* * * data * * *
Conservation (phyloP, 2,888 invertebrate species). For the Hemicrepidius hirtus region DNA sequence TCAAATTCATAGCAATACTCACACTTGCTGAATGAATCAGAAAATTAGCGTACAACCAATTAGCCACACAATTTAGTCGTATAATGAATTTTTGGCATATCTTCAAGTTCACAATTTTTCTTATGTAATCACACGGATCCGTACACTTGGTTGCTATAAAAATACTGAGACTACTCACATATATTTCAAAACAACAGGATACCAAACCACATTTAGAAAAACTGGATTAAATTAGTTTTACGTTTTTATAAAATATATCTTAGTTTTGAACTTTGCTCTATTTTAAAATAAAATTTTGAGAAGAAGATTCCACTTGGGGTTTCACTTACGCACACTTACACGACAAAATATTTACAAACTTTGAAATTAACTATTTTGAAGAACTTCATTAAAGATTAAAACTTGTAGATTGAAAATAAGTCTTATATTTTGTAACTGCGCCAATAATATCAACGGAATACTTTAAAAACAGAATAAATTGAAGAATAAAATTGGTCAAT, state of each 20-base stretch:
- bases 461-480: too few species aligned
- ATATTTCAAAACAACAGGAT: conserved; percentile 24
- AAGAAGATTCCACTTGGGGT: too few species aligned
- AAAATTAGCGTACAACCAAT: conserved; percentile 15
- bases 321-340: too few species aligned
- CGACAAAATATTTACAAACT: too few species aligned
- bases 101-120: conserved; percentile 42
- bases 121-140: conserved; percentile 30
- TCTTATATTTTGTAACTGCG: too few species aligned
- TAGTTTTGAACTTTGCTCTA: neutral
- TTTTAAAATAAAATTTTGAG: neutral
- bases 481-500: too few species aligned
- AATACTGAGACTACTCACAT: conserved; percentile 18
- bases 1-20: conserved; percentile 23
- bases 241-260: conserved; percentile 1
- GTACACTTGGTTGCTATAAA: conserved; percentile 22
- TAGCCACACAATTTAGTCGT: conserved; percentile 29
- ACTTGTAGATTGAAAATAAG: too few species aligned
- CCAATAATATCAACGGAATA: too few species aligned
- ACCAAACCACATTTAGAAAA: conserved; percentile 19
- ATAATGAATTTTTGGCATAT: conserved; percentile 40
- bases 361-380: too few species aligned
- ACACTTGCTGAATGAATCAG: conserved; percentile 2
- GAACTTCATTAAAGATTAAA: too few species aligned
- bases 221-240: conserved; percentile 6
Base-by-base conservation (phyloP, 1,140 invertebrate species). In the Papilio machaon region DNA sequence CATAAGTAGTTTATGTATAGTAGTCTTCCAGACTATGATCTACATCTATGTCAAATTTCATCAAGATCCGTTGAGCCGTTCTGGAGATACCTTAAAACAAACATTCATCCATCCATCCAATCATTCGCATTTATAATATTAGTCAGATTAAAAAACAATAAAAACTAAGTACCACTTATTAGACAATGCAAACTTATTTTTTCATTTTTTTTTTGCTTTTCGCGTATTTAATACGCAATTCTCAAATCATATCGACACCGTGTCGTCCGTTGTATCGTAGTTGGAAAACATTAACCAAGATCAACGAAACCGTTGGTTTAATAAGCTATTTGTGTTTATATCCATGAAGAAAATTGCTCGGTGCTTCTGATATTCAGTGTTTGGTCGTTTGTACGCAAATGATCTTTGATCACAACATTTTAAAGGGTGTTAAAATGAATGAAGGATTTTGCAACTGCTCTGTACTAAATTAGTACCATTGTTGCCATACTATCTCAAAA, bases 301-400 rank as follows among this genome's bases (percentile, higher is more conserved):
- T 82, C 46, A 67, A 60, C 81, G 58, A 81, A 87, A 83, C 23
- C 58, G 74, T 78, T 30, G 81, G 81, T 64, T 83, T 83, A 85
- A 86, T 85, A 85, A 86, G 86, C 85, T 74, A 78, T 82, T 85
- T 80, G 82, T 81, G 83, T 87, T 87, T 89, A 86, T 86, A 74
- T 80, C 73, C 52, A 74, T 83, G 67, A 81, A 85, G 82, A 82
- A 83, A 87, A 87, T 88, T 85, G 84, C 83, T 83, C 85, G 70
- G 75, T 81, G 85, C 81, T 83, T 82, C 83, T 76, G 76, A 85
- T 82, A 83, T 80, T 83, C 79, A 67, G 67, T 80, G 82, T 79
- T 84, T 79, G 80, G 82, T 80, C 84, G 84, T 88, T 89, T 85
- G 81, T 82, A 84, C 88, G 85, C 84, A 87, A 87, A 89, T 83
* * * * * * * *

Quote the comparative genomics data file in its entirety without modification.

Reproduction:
Conservation (phyloP, 2,888 invertebrate species). For the Hemicrepidius hirtus region DNA sequence TCAAATTCATAGCAATACTCACACTTGCTGAATGAATCAGAAAATTAGCGTACAACCAATTAGCCACACAATTTAGTCGTATAATGAATTTTTGGCATATCTTCAAGTTCACAATTTTTCTTATGTAATCACACGGATCCGTACACTTGGTTGCTATAAAAATACTGAGACTACTCACATATATTTCAAAACAACAGGATACCAAACCACATTTAGAAAAACTGGATTAAATTAGTTTTACGTTTTTATAAAATATATCTTAGTTTTGAACTTTGCTCTATTTTAAAATAAAATTTTGAGAAGAAGATTCCACTTGGGGTTTCACTTACGCACACTTACACGACAAAATATTTACAAACTTTGAAATTAACTATTTTGAAGAACTTCATTAAAGATTAAAACTTGTAGATTGAAAATAAGTCTTATATTTTGTAACTGCGCCAATAATATCAACGGAATACTTTAAAAACAGAATAAATTGAAGAATAAAATTGGTCAAT, state of each 20-base stretch:
- bases 461-480: too few species aligned
- ATATTTCAAAACAACAGGAT: conserved; percentile 24
- AAGAAGATTCCACTTGGGGT: too few species aligned
- AAAATTAGCGTACAACCAAT: conserved; percentile 15
- bases 321-340: too few species aligned
- CGACAAAATATTTACAAACT: too few species aligned
- bases 101-120: conserved; percentile 42
- bases 121-140: conserved; percentile 30
- TCTTATATTTTGTAACTGCG: too few species aligned
- TAGTTTTGAACTTTGCTCTA: neutral
- TTTTAAAATAAAATTTTGAG: neutral
- bases 481-500: too few species aligned
- AATACTGAGACTACTCACAT: conserved; percentile 18
- bases 1-20: conserved; percentile 23
- bases 241-260: conserved; percentile 1
- GTACACTTGGTTGCTATAAA: conserved; percentile 22
- TAGCCACACAATTTAGTCGT: conserved; percentile 29
- ACTTGTAGATTGAAAATAAG: too few species aligned
- CCAATAATATCAACGGAATA: too few species aligned
- ACCAAACCACATTTAGAAAA: conserved; percentile 19
- ATAATGAATTTTTGGCATAT: conserved; percentile 40
- bases 361-380: too few species aligned
- ACACTTGCTGAATGAATCAG: conserved; percentile 2
- GAACTTCATTAAAGATTAAA: too few species aligned
- bases 221-240: conserved; percentile 6
Base-by-base conservation (phyloP, 1,140 invertebrate species). In the Papilio machaon region DNA sequence CATAAGTAGTTTATGTATAGTAGTCTTCCAGACTATGATCTACATCTATGTCAAATTTCATCAAGATCCGTTGAGCCGTTCTGGAGATACCTTAAAACAAACATTCATCCATCCATCCAATCATTCGCATTTATAATATTAGTCAGATTAAAAAACAATAAAAACTAAGTACCACTTATTAGACAATGCAAACTTATTTTTTCATTTTTTTTTTGCTTTTCGCGTATTTAATACGCAATTCTCAAATCATATCGACACCGTGTCGTCCGTTGTATCGTAGTTGGAAAACATTAACCAAGATCAACGAAACCGTTGGTTTAATAAGCTATTTGTGTTTATATCCATGAAGAAAATTGCTCGGTGCTTCTGATATTCAGTGTTTGGTCGTTTGTACGCAAATGATCTTTGATCACAACATTTTAAAGGGTGTTAAAATGAATGAAGGATTTTGCAACTGCTCTGTACTAAATTAGTACCATTGTTGCCATACTATCTCAAAA, bases 301-400 rank as follows among this genome's bases (percentile, higher is more conserved):
- T 82, C 46, A 67, A 60, C 81, G 58, A 81, A 87, A 83, C 23
- C 58, G 74, T 78, T 30, G 81, G 81, T 64, T 83, T 83, A 85
- A 86, T 85, A 85, A 86, G 86, C 85, T 74, A 78, T 82, T 85
- T 80, G 82, T 81, G 83, T 87, T 87, T 89, A 86, T 86, A 74
- T 80, C 73, C 52, A 74, T 83, G 67, A 81, A 85, G 82, A 82
- A 83, A 87, A 87, T 88, T 85, G 84, C 83, T 83, C 85, G 70
- G 75, T 81, G 85, C 81, T 83, T 82, C 83, T 76, G 76, A 85
- T 82, A 83, T 80, T 83, C 79, A 67, G 67, T 80, G 82, T 79
- T 84, T 79, G 80, G 82, T 80, C 84, G 84, T 88, T 89, T 85
- G 81, T 82, A 84, C 88, G 85, C 84, A 87, A 87, A 89, T 83